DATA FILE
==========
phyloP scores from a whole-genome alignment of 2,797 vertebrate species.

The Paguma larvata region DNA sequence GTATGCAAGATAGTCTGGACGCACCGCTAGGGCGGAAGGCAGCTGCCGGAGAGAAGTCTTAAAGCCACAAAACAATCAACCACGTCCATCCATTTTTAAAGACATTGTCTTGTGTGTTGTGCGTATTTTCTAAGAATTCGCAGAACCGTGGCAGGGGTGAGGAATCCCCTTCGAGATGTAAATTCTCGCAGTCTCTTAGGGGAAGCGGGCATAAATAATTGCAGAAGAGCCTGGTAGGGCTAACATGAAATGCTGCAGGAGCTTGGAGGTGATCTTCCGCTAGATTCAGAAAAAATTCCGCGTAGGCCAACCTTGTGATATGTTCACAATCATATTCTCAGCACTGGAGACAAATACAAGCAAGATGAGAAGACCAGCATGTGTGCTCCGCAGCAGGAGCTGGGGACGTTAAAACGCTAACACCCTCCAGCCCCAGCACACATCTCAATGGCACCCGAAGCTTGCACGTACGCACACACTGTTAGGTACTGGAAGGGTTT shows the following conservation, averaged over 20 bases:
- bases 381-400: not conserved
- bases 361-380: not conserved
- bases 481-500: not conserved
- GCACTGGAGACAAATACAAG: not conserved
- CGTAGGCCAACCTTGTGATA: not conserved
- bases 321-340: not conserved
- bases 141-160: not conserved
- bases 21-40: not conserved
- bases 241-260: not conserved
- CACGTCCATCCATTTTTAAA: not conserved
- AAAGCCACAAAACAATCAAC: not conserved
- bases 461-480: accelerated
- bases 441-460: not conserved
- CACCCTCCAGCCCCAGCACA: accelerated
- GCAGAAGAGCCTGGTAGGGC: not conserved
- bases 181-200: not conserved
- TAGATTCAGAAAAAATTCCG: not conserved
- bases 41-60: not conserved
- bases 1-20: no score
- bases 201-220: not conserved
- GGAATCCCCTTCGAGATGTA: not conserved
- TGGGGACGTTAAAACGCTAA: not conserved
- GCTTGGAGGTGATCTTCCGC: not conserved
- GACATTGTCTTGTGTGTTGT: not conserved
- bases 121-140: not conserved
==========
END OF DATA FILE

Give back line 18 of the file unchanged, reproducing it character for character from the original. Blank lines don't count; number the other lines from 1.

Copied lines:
- bases 181-200: not conserved